April 2022 was slightly cooler and wetter than normal across the contiguous U.S., according to the National Centers for Environmental Information.
What made the month standout was an early start to the wildfire season, several tornado outbreaks and a widespread Western drought.
Below are more takeaways from NOAA’s latest monthly U.S. climate report:
Climate by the numbers
The average April temperature across the contiguous U.S. was 50.7 degrees F (0.4 of a degree below the 20th-century average), ranking in the middle third of the 128-year record.
Temperatures from the Northwest to the Great Lakes and into the mid-Mississippi Valley were generally below average, while much of the Southwest, Deep South and portions of the East Coast saw above-average temperatures.
The average precipitation for the month was 2.58 inches — 0.06 of an inch above average — which places the month in the middle third of the historical record.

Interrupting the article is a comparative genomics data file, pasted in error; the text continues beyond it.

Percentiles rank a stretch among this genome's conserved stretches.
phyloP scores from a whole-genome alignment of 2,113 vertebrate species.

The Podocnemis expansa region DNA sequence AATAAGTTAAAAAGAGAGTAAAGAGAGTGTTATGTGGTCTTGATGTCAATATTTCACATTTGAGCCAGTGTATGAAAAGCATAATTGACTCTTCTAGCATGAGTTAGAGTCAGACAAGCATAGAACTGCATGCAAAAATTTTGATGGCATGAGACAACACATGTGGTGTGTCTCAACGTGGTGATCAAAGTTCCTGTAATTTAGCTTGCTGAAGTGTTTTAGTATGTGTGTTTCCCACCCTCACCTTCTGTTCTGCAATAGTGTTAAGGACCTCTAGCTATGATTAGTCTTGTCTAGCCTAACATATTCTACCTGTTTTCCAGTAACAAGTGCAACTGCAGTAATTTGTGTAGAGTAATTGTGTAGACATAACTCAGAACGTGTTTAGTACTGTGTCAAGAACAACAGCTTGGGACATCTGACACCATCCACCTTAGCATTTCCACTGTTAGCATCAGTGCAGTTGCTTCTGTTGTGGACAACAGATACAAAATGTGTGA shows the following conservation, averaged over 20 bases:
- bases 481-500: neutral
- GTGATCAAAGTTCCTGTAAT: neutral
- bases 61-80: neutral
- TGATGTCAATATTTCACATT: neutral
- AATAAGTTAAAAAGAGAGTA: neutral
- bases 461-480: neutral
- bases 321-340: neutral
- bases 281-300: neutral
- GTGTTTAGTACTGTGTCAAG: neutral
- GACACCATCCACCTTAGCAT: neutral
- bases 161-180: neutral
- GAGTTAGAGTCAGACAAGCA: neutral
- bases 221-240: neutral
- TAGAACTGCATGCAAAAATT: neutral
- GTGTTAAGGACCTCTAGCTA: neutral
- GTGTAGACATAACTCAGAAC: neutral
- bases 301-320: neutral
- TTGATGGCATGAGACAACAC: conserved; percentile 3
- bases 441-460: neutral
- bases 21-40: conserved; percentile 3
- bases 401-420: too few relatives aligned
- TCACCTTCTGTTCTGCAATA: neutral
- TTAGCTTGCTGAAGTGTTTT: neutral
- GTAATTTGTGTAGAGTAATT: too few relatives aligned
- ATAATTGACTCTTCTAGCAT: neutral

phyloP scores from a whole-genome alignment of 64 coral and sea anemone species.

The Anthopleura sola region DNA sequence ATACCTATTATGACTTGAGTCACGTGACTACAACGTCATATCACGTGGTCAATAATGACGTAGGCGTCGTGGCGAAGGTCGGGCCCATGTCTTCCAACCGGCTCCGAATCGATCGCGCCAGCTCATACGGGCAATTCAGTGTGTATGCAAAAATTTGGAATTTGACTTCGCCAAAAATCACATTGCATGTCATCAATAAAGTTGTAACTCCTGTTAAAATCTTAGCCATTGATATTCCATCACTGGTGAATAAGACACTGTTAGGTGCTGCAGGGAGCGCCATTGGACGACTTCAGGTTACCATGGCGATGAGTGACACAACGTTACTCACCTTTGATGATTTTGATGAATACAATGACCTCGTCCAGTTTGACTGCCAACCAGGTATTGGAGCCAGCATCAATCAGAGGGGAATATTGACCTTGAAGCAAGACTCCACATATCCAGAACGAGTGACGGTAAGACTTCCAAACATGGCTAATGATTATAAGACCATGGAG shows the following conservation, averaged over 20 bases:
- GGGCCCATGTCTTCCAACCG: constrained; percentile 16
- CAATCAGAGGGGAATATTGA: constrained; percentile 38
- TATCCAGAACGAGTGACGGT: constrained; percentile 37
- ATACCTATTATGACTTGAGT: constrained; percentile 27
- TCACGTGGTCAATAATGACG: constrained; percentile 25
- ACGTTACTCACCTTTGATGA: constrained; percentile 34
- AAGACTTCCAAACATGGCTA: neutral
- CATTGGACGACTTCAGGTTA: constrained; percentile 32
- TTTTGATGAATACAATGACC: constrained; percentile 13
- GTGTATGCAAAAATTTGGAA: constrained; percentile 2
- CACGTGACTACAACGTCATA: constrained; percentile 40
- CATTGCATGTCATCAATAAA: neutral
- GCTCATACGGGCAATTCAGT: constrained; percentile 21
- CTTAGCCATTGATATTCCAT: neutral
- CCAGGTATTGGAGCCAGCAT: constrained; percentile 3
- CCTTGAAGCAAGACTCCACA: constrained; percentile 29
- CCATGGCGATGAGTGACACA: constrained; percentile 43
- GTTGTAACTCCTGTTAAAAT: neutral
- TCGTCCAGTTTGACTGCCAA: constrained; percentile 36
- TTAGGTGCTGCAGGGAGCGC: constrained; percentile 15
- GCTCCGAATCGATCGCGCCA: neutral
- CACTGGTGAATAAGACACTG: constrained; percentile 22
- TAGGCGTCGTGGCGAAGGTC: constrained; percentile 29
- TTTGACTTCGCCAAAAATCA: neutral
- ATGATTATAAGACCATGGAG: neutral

Above-average precipitation fell across portions of the Northwest, northern Rockies and Plains, Great Lakes and Northeast, while the Southwest and the central and southern Plains saw below-normal precipitation.
Year to date
The average U.S. temperature for the year to date (YTD, January through April 2022) was 39.9 degrees F (0.8 of a degree above average), ranking in the warmest third of the climate record. Temperatures were above average across parts of the West and also along the East Coast, with California seeing its sixth-warmest such YTD on record.
The average precipitation for the first four months of 2022 was 8.25 inches (1.22 inches below normal), which ranked as the 13th-driest January-through-April YTD on record. California had its driest YTD on record for this four-month period, while Nevada and Utah had their third driest.